Thanks again, Mary, for stopping by to comment. I know your time is precious.
(Anonymous) at 2006-09-24 23:52 (UTC) (Link)

Re: Sigh --PS

I feel like telling everyone I know about her poetry, too... but most people I know, even those who READ(ie, fiction/nonfiction) don't read poetry. It does take longer to read/absorb, but it's so worth it!!

Poets distill feelings and images into just a few very clear words. It really is like painting a picture w/words, I think. I have unending admiration for (I'd say 'jealousy of', but that's horrible, so I'll not say it, lol) for people who can write it, and especially who do it so well. ((jan-u-wine))

I enjoy your prose entries greatly as well. Please drop me a line when you post the next one. Thanks!
BTW, I have THREE CATS, and we love them to pieces. Even the kitten, who is into everything and really a lot more 'trouble' than the 2 older ones. He can't help being young!... but wow, I think he's using up some of MY nine lives, and I really only feel we have TWO of them, anyway... one here, and one in our true home( heaven).
mechtild at 2006-09-25 01:21 (UTC) (Link)

Re: Sigh --PS

"What you said" on jan-u-wine's gift, and on the reluctance of people to read poetry. I ought to know: I rarely read it myself. People on "The Harem" thread helped re-introduce me to classic works (especially the love poetry). I would never have read jan's work but for a rec on an esteemed fic writer's thread ("abby_normal" on LJ, but a couple of other names as an author of fanfic). Even then, although I thought the linked examples were great, I wouldn't have troubled to enter the alphabetical list of jan's pieces if she hadn't begun corresponding with me. If our conversation reminded her of something, she'd link me a poem. More often than not, I'd be floored bu how excellent and how moving and how *true* they would be. But that's how I had to read them: hand-fed to me, one at a time.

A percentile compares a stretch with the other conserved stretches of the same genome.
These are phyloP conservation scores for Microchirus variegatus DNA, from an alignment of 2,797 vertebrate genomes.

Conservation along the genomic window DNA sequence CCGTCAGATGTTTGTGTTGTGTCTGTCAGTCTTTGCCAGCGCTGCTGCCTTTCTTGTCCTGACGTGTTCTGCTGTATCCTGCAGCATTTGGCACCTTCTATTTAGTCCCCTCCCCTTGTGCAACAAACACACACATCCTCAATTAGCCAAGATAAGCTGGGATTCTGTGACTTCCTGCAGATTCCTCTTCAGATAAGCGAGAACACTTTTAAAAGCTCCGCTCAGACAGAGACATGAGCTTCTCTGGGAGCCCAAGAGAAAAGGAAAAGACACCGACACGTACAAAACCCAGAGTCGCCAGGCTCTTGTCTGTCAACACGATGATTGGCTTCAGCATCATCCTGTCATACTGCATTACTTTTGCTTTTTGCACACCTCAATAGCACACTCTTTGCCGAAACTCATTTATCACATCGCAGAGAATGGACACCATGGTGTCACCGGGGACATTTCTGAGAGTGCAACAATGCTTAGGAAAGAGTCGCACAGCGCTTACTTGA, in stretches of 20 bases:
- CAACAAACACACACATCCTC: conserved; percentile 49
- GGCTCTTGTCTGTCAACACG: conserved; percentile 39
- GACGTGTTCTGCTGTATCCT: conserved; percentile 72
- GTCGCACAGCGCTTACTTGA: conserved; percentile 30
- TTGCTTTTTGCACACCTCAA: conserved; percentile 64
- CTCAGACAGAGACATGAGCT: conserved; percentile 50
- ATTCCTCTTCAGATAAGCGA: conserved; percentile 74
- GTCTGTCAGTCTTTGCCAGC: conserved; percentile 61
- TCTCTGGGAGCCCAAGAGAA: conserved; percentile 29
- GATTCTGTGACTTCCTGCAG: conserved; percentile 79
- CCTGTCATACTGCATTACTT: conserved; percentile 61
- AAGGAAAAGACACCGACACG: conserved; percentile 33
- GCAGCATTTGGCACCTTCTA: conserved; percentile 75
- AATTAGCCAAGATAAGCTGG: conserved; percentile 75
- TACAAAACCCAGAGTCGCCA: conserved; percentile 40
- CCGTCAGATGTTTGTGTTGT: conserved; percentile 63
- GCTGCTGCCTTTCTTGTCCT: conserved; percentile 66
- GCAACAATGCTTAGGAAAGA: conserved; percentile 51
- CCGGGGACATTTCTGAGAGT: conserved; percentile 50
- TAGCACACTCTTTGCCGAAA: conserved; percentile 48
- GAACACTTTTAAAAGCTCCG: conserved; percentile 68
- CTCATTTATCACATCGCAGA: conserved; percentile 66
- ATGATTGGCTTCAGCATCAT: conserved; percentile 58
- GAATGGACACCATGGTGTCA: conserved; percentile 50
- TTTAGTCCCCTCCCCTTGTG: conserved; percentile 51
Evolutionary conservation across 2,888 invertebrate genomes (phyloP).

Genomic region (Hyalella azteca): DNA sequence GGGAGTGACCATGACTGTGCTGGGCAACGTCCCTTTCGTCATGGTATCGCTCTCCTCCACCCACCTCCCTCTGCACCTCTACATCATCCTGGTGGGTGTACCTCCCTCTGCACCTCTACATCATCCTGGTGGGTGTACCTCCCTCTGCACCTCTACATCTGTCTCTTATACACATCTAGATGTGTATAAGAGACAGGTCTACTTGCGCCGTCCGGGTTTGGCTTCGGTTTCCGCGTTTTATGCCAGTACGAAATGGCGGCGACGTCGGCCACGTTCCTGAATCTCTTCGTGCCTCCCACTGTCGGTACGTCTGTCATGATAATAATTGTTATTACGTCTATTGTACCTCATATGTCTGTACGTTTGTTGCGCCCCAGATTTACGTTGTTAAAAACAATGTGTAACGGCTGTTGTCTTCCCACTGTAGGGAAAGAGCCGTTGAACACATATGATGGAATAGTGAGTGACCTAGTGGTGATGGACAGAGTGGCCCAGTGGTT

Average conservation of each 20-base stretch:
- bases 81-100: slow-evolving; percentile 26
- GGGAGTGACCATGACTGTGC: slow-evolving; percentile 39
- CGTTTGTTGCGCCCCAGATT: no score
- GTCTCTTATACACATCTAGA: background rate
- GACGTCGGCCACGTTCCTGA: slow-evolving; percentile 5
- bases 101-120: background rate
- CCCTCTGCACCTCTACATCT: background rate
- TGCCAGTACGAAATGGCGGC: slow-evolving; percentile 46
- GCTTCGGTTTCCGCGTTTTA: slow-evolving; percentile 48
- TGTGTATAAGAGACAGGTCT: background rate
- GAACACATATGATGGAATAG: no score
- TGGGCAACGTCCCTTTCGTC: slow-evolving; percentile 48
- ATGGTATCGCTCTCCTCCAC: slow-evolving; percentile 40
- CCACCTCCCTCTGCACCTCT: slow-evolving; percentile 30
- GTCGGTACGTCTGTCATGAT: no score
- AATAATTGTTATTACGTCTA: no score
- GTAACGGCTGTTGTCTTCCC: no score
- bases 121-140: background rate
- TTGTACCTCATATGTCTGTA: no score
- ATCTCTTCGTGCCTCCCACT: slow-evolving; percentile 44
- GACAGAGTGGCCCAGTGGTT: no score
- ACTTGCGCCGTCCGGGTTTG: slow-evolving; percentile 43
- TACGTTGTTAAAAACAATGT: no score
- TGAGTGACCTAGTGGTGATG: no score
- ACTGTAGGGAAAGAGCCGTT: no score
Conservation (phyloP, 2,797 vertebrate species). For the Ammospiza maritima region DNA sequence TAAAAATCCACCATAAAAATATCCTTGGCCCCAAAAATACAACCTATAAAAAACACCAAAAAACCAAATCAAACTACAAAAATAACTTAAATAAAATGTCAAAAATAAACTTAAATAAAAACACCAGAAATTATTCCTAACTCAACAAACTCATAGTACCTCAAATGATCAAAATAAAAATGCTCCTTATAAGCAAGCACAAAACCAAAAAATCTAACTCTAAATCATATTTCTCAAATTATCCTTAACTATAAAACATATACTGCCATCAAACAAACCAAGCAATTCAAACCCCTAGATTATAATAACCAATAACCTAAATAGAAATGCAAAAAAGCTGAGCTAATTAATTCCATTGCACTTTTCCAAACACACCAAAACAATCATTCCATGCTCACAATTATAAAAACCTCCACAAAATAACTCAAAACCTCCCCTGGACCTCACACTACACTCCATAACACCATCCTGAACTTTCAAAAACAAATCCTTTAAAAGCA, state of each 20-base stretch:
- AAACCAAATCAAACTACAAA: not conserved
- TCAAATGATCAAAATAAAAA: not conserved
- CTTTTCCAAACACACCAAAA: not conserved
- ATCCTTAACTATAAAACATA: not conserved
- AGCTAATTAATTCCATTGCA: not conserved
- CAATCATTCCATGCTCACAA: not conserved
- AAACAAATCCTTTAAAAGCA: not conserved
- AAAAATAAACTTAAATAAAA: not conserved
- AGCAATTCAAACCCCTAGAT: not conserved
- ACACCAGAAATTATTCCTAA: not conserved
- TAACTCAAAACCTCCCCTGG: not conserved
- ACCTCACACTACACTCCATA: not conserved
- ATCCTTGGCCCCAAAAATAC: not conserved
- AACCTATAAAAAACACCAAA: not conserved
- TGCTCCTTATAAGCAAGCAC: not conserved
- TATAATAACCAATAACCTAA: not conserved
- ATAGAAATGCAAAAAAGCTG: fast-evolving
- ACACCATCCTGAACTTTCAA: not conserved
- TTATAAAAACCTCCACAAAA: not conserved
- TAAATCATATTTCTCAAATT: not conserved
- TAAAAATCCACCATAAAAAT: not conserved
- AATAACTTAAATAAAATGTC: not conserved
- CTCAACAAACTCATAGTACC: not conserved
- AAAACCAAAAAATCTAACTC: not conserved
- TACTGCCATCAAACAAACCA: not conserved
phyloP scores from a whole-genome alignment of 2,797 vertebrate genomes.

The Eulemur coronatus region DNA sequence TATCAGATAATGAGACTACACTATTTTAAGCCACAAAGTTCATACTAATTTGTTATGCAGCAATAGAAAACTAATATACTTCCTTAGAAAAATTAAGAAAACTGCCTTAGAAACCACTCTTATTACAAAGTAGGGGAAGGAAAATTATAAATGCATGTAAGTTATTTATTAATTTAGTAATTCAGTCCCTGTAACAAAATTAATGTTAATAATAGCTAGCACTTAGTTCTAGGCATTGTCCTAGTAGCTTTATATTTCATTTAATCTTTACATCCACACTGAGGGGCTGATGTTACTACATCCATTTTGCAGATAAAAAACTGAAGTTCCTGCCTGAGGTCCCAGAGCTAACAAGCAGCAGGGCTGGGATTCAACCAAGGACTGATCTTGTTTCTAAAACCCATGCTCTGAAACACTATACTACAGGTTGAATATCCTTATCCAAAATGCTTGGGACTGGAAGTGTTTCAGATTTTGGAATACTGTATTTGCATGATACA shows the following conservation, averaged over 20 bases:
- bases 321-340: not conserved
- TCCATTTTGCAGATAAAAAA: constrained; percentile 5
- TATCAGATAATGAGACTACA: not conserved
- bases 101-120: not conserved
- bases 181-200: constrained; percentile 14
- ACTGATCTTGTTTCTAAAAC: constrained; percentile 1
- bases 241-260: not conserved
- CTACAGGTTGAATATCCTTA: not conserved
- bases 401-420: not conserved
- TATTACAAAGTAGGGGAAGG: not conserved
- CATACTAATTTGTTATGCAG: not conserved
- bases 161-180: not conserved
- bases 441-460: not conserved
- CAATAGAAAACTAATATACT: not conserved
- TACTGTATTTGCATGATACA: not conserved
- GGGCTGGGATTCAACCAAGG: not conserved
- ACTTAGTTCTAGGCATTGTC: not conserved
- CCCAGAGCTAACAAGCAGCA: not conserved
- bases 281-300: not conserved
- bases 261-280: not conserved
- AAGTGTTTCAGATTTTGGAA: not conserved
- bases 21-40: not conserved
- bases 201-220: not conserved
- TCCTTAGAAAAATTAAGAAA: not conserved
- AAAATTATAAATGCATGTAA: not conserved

I am hoping that my posts do that for people. Let them slow down, take their time, and just read one poem. No need to look at a great big daunting list. Just one poem per entry. I always feel as though I am presenting a jewel, like a crown presented on a velvet pillow at a coronation.
mechtild at 2006-09-25 01:23 (UTC) (Link)

Re: Sigh --PS

I forgot to say, "Oh, but kittens are so cuuuuuuuuuute!" But they can be naughty little scamps. I love them for their cuteness, but am usually more than ready to see it grow up when it is time.
janira11 at 2006-09-25 11:59 (UTC) (Link)
Everytime I look at his face is like suffering from Sindrome of Stendhal...
mechtild at 2006-09-25 14:05 (UTC) (Link)
*becomes dizzy and faint along with you*
Estë   (or ST for short)
este_tangletoes at 2006-09-29 08:49 (UTC) (Link)
I love the following quote, it is so descriptive:

I always feel as though I am presenting a jewel, like a crown presented on a velvet pillow at a coronation.

Thank you Mechtild for the insightful essay. The images are superb.

I'm afraid I don't have the skill, to put into words just how much I love Jan-u-wine's poetry and prose. But I definitely have the capacity to appreciate and be moved by the beauty of her words.

Thank you Jan-u-wine.
mechtild at 2006-09-29 13:09 (UTC) (Link)
You are welcome, Este. Sensitive-minded, warm-natured commenters like you are more than any recompense. Even if we can't be friends in the flesh on account of the miles of ocean between us, you make me feel as though I've got a soul mate in Frodo- , Tolkien- , and jan-appreciation.
Estë   (or ST for short)
este_tangletoes at 2006-10-02 07:25 (UTC) (Link)
bagendbabe at 2006-10-21 23:17 (UTC) (Link)
Sorry to be so lagging behind, Mechtild. Oh my, this has always been one of my favourite scenes and moved me beyond words.

Here you have captured shots I have not seen captured before (not having got around to doing this one myself - don't think so, it's so loooonng since I had time to do any capping (like 3 years). I just adore his face as it goes from sorrow through to determined here, our Frodo's determined look has inspired me much over the last 18 months or so.
mechtild at 2006-10-21 23:22 (UTC) (Link)
I think most cappers focussed on the "sorrowful" frames, but I wanted the determined, because they went with the stong hope of the poem better.